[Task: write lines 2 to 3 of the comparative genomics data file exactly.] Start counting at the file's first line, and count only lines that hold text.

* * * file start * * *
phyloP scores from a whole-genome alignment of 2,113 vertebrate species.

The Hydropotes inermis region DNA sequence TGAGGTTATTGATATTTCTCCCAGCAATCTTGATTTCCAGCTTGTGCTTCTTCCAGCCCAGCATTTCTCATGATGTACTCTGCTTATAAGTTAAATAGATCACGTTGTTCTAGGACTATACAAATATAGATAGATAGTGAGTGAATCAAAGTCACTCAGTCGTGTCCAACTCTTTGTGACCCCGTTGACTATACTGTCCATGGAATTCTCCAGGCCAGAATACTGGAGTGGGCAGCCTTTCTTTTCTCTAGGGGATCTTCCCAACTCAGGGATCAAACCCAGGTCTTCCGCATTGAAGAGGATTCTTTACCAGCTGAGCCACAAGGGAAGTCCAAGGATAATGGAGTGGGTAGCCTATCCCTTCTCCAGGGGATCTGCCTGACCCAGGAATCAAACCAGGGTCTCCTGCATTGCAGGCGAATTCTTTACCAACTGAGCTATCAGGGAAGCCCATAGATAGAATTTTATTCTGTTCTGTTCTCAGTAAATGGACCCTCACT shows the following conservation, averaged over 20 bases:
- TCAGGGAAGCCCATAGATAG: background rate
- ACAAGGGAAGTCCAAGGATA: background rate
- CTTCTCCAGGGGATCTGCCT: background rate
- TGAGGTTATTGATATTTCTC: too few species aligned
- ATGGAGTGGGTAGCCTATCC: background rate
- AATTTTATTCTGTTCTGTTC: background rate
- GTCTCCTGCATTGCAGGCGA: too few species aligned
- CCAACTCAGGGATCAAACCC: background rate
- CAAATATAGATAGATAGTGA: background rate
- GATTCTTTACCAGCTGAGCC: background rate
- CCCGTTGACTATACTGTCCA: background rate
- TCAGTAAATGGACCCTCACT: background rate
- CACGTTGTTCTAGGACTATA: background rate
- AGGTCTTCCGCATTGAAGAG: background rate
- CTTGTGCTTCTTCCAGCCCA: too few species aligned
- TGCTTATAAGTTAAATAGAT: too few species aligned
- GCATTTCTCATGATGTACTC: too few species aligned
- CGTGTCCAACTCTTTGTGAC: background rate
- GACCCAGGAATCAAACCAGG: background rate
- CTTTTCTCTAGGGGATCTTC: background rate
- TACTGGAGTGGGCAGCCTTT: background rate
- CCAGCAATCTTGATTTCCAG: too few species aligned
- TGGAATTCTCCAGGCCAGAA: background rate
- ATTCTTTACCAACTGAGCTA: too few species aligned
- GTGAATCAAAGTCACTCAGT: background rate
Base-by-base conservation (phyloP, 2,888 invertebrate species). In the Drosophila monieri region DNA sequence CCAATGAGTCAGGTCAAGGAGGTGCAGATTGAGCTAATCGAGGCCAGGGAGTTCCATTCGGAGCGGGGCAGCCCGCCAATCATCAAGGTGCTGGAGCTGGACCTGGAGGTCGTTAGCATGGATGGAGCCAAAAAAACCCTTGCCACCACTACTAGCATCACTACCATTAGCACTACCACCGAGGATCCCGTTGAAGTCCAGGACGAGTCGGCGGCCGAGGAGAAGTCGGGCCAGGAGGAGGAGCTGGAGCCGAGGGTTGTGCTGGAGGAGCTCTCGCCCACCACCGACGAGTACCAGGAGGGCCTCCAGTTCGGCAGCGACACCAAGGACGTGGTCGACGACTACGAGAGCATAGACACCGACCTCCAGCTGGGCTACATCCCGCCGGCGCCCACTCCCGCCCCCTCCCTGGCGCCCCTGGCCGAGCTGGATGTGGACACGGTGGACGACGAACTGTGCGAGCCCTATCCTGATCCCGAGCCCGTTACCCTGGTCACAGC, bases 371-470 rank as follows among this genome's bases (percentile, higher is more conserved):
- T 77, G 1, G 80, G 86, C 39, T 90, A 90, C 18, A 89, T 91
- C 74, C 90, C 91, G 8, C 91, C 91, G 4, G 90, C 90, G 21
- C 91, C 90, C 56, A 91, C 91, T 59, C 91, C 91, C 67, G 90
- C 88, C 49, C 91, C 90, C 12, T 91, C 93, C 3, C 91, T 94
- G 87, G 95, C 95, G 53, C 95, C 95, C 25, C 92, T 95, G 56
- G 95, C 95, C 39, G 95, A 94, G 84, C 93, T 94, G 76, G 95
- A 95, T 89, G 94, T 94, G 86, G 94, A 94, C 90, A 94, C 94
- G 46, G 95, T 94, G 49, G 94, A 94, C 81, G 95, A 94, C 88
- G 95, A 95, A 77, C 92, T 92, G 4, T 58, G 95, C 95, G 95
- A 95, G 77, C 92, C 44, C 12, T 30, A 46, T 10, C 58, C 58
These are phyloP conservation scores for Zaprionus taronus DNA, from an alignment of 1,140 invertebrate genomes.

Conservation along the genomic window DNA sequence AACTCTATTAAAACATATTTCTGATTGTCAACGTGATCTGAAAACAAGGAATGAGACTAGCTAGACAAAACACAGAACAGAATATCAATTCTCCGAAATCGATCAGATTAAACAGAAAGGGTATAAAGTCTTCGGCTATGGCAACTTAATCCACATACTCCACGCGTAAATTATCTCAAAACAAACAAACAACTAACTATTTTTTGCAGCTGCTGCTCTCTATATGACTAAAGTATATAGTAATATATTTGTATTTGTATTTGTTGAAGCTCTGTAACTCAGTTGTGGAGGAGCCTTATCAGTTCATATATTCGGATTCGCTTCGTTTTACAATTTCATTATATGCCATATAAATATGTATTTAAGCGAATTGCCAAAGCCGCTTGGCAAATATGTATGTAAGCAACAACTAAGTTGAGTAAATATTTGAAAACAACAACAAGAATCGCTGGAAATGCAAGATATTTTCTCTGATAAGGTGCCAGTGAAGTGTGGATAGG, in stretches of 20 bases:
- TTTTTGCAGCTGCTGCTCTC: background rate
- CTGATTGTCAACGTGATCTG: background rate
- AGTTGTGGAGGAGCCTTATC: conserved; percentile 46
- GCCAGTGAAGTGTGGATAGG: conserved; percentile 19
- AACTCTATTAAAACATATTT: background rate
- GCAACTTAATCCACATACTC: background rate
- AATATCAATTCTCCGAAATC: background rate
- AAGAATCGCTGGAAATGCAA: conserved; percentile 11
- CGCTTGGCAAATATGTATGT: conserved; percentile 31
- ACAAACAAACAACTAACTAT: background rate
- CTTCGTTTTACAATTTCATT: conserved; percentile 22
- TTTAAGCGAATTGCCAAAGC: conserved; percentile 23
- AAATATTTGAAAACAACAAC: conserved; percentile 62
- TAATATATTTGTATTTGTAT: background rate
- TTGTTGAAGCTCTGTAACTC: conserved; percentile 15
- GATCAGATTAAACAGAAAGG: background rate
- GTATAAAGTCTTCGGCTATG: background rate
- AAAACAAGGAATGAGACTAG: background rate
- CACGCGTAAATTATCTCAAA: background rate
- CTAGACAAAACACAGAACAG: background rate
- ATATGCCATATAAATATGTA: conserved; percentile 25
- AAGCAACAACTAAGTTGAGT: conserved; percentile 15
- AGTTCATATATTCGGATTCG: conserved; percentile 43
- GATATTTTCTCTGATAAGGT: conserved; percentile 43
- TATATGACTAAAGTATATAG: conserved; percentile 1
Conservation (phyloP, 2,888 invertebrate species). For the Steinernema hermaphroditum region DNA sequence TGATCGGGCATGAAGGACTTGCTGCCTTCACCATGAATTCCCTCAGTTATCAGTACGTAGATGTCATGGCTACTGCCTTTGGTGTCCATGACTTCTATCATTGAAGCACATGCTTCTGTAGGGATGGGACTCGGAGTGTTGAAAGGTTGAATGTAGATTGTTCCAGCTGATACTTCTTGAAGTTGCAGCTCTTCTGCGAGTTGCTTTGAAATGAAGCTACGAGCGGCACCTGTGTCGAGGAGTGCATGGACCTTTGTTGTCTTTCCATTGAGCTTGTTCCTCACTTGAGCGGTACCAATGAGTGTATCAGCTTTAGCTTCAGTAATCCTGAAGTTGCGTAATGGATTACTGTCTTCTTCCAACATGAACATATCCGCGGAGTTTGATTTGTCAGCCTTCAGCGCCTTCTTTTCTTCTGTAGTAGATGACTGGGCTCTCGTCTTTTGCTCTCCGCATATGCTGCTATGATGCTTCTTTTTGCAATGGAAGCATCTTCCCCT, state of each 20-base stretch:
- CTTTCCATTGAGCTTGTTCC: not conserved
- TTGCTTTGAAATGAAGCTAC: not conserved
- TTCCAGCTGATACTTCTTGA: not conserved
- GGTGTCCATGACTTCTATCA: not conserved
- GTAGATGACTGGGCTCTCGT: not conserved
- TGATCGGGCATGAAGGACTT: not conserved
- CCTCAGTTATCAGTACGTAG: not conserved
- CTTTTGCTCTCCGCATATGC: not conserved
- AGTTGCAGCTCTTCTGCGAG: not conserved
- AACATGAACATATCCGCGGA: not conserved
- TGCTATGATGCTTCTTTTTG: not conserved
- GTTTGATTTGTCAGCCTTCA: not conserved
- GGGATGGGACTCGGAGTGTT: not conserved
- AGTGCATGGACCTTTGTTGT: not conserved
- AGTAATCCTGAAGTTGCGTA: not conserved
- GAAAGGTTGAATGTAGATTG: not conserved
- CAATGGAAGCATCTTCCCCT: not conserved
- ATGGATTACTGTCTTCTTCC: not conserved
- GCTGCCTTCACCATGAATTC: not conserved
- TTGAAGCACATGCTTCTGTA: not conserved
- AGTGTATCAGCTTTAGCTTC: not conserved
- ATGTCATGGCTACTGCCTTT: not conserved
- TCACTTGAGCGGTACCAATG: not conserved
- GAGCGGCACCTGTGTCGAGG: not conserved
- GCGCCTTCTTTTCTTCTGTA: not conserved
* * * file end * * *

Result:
The Hydropotes inermis region DNA sequence TGAGGTTATTGATATTTCTCCCAGCAATCTTGATTTCCAGCTTGTGCTTCTTCCAGCCCAGCATTTCTCATGATGTACTCTGCTTATAAGTTAAATAGATCACGTTGTTCTAGGACTATACAAATATAGATAGATAGTGAGTGAATCAAAGTCACTCAGTCGTGTCCAACTCTTTGTGACCCCGTTGACTATACTGTCCATGGAATTCTCCAGGCCAGAATACTGGAGTGGGCAGCCTTTCTTTTCTCTAGGGGATCTTCCCAACTCAGGGATCAAACCCAGGTCTTCCGCATTGAAGAGGATTCTTTACCAGCTGAGCCACAAGGGAAGTCCAAGGATAATGGAGTGGGTAGCCTATCCCTTCTCCAGGGGATCTGCCTGACCCAGGAATCAAACCAGGGTCTCCTGCATTGCAGGCGAATTCTTTACCAACTGAGCTATCAGGGAAGCCCATAGATAGAATTTTATTCTGTTCTGTTCTCAGTAAATGGACCCTCACT shows the following conservation, averaged over 20 bases:
- TCAGGGAAGCCCATAGATAG: background rate